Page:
[Tuttle found himself literally in the middle of the long pre-planned great Japanese counter-attack on Kyushu.]
This was no frenzied banzai charge. The Japanese moved quickly, but fought from cover and applied combined arms to reduce our hasty defenses and keep American units moving backward. It was all by the book, right from the latest war college papers* [*I had a lot of time to read on Okinawa].
Progress for the Japanese was terribly expensive. Their vehicles were easy prey to the growing variety of field guns packed by U.S. infantry. Long range naval fire was not an option for us with the Japs intermingled among American forces, but the destroyers which had come in close yesterday had positioned themselves to put direct line-of-sight fire on key roads and passes. In one surreal scene a Japanese tank commander brought his team of four tanks into a side-by-side line just a mile from the beach. They began to fire on the destroyer John C. Butler. The destroyer lined up her 5 inch guns and dueled mano a mano with the armored squadron. The destroyer won.
The latest kamikazes had only a limited impact, but one of their successes was to hit the destroyer Heerman, just once but low near the water line. The Heerman, no stranger to a tough fight, beached herself to keep from sinking and kept up fire support against targets on land.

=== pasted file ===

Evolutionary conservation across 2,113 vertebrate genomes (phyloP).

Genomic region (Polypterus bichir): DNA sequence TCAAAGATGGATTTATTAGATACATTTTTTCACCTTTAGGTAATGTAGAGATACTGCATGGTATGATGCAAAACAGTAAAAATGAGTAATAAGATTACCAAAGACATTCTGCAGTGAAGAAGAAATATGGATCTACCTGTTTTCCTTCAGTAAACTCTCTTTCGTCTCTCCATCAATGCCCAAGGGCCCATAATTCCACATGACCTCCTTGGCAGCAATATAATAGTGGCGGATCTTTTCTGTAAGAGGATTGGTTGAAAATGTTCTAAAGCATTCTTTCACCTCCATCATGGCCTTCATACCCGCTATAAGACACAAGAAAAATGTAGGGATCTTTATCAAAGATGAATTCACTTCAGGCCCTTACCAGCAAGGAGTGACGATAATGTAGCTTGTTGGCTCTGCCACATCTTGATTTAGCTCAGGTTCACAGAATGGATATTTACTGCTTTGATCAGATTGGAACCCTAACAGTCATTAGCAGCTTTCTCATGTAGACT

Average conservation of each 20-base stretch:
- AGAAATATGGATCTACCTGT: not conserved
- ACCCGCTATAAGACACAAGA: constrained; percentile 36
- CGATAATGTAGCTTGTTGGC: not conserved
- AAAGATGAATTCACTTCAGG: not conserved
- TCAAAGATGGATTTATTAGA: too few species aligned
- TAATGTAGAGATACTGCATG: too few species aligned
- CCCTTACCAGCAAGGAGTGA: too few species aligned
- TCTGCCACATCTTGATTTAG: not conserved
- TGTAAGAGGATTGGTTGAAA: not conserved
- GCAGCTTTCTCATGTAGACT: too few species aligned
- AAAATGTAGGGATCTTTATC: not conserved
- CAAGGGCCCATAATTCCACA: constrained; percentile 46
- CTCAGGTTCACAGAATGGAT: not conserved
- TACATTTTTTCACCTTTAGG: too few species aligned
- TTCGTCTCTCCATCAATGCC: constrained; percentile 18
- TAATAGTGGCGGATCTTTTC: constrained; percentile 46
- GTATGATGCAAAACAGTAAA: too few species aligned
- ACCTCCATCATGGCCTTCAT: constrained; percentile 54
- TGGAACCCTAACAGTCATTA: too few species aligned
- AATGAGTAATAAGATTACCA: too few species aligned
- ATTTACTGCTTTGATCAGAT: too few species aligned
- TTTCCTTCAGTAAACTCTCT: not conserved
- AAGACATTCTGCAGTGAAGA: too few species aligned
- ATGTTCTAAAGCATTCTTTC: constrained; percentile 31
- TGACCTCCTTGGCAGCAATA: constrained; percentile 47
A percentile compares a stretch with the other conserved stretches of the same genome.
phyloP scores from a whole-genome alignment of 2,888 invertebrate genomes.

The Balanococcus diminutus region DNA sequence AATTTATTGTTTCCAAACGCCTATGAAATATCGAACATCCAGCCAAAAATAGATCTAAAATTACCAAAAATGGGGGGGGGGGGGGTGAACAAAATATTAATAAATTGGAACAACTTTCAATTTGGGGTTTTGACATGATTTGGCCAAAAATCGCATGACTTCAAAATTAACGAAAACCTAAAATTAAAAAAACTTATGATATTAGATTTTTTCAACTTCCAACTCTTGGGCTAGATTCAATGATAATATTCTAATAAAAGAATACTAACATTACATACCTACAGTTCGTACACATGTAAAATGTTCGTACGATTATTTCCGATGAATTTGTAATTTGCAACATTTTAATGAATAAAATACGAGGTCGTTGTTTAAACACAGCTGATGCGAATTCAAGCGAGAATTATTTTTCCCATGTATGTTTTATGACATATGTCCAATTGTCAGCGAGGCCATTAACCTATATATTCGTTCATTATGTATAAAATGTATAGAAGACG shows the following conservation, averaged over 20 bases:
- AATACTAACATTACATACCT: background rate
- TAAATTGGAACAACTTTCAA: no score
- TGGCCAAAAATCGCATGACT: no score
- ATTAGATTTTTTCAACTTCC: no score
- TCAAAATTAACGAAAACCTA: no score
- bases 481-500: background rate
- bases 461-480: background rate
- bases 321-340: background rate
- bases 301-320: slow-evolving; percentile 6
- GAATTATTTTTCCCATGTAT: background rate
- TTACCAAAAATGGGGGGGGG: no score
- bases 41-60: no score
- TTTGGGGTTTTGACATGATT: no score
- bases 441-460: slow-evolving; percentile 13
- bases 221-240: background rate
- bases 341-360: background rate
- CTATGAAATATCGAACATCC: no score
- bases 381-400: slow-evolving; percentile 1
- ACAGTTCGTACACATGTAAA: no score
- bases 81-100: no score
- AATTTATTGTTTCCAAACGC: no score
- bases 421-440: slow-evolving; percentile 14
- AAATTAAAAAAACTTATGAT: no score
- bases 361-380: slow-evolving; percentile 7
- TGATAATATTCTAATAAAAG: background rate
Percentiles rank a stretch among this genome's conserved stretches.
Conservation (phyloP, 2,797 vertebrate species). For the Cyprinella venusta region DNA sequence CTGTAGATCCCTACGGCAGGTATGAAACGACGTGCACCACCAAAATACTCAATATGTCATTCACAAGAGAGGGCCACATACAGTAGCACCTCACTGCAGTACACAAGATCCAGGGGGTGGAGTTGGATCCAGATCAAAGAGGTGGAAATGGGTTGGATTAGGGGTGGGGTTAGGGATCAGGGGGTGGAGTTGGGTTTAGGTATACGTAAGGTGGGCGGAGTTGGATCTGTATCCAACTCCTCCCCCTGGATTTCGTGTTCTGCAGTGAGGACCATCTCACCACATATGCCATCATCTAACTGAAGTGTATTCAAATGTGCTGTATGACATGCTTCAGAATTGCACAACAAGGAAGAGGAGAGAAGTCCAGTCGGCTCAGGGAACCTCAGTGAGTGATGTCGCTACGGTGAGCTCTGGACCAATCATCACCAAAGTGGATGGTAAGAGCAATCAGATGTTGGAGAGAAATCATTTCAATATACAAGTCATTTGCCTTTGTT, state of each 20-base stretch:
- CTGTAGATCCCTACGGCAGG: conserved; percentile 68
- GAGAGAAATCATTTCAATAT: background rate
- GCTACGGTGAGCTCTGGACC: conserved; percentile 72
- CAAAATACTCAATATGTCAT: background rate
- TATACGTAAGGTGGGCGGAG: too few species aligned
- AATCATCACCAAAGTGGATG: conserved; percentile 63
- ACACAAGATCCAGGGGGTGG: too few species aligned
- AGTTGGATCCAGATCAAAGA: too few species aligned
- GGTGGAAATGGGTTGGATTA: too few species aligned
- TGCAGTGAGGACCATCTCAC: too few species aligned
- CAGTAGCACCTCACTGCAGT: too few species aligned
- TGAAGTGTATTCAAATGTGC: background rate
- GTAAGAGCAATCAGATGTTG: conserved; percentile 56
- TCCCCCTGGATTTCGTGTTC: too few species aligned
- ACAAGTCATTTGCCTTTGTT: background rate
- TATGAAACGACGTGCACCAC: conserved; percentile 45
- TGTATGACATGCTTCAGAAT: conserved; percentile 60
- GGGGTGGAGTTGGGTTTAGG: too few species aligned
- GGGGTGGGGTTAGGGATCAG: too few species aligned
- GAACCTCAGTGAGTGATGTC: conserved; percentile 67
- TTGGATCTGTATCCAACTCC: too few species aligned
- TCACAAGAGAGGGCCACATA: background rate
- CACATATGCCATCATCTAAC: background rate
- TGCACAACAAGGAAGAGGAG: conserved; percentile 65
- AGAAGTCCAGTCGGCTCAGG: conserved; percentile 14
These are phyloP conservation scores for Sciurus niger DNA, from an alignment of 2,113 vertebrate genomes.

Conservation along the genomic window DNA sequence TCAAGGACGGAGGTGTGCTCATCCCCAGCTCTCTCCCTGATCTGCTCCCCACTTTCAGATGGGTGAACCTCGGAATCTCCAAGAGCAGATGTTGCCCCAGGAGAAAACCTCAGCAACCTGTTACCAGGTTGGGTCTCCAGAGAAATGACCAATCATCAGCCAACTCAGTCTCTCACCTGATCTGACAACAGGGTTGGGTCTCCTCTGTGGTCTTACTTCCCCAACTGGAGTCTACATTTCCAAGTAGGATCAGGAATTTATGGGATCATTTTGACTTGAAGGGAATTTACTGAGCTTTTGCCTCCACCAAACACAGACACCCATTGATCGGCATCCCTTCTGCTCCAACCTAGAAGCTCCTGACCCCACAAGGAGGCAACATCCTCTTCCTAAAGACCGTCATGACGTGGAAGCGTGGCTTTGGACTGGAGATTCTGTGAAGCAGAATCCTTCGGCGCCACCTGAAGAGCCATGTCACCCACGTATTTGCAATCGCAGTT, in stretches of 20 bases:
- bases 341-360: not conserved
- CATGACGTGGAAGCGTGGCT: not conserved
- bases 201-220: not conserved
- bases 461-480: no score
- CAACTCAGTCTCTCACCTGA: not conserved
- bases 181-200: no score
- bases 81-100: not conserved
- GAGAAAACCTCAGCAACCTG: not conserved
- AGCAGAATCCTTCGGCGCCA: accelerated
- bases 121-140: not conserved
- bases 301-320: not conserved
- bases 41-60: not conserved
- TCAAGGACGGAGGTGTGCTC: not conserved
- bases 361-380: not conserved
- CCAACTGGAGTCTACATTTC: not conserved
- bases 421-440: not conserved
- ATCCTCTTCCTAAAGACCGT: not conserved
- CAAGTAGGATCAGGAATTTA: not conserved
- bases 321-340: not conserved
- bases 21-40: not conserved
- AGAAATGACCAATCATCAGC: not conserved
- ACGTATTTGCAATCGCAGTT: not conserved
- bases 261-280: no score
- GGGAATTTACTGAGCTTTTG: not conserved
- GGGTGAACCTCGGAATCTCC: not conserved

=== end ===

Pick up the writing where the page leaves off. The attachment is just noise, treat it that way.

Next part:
American planes raged through the sky all day. Many of them went up with oversize rockets built for crushing hardened concrete bunkers deep under many feet of rock. I saw first hand one of those giant rockets slam into a Jap tank, practically re-smelting the entire steel monster, redistributing its constituent elements back into the earth from which they came.
Troops on Japanese trucks soon learned they were also priority targets. They quickly dismounted, by choice or by explosive force. The Japanese attack eventually slowed to a foot soldier’s pace. They kept coming though, merely tightening the focus of the attack. They were driving right through the middle of the 98th Division, the least experienced large unit in the invasion, whether they knew it or not.
My particular platoon of the 98th eventually made it back to a low long hill one mile in from the beach, where the 391st Regiment had regrouped to set up a fighting line. The acting commander, by that point a Lieutenant Colonel, had thought we were long lost and had set up the line without us. We were sent all the way back to the short dikes by the beach – right where we were supposed to have landed – to be the true last line of defense.